A 19-year-old man presented with a congenital skin lesion on the left clavicular region. Closely arranged, dilated follicular openings with keratinous plugs resembling classic comedones were distributed linearly along the left clavicle and extending to the upper back.
There is no consensus on the choice of treatment of midshaft clavicle fractures (MCFs).
The indication for operative treatment of clavicular fractures with bone shortening over 2 cm is much debated. Correct measurement of clavicular length is essential, and reliable measures of clavicular length are therefore highly requested by clinical decision-makers. The aim of this study was to investigate if three commonly scientifically used measurement methods were interchangeable to each other.
Within traumatology a common indication for acute surgery of fractured clavicles is bone shortening over 2 cm. This indication is among but a few indications; which are recommended to be treated operatively within the very first weeks after a fracture. Theoretically clavicle fractures could become less shortened over time due to decreasing muscle pull. If this reduced shortening does indeed happen, some patients with initial bone shortening over 2 cm could perhaps be treated conservatively? However, it is unknown what happens to the length of the clavicle within the first weeks after a fracture. The aim of this study was to investigate if the length of the fresh fractured clavicles changes within the first three weeks.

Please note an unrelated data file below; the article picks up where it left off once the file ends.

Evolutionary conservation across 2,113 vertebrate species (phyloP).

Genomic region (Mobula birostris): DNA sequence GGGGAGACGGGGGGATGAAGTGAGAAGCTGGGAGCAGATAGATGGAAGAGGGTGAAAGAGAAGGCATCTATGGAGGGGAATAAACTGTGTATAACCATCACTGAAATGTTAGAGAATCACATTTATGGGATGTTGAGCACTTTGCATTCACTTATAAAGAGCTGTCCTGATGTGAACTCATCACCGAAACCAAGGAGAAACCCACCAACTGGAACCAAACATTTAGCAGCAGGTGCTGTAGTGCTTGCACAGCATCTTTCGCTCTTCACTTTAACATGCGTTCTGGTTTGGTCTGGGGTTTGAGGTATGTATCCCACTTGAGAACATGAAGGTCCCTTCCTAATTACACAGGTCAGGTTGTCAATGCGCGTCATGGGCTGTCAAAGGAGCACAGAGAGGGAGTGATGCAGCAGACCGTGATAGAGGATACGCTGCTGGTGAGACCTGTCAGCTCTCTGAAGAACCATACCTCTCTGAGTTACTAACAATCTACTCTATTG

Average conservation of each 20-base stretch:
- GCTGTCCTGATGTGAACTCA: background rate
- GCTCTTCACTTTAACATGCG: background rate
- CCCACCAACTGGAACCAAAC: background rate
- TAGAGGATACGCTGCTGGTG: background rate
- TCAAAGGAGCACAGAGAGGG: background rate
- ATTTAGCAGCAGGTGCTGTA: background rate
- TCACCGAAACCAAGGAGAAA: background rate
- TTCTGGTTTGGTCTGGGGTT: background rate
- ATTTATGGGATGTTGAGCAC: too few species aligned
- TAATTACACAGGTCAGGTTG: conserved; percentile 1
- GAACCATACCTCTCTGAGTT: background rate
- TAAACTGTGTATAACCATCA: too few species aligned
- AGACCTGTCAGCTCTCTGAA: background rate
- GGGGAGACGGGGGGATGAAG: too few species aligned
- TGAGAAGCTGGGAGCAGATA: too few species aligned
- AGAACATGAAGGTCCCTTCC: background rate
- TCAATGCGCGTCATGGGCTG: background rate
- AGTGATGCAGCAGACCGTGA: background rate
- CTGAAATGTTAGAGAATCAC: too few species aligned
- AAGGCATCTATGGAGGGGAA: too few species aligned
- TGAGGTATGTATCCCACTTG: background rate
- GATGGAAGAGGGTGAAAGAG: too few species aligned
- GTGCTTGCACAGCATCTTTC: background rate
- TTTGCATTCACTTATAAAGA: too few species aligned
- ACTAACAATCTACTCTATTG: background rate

Patients who undergo open reduction and internal fixation of distal clavicle fractures have a high rate of hardware removal and persistence of symptoms, particularly when attempting to return to high-demand activities. This study evaluated the outcomes of military servicemembers after surgical treatment of distal clavicle fractures. The authors performed a retrospective analysis of active duty servicemembers who underwent open reduction and internal fixation of Neer type II distal clavicle fractures between October 17, 2007, and July 20, 2012, with a minimum of 2-year clinical follow-up. The electronic health record was queried to extract demographic features and clinical outcomes, primarily persistence of pain, removal of hardware, and postoperative return to high-level activity. A total of 48 patients were identified, with mean follow-up of 3.8 years. A total of 44% of patients underwent subsequent hardware removal. All fractures achieved radiographic union, and 35% of patients had persistence of symptoms. Patients who were treated with hook plating had a 3.64-fold higher risk of persistence of pain compared with those treated with conventional plating techniques. A total of 35% of patients successfully returned to full military function and completed a postoperative military deployment. Coracoclavicular reconstruction did not improve outcomes. Persistence of symptoms and requirement for hardware removal were not associated with the rate of postoperative deployment. Achieving excellent functional outcomes with open reduction and internal fixation of distal clavicle fractures remains a challenge. Where possible, conventional plate fixation should be considered over hook plate fixation. However, subsequent hardware removal and continuing shoulder pain do not preclude a return to high-level activity. [Orthopedics. 201x; xx(x):xx-xx.].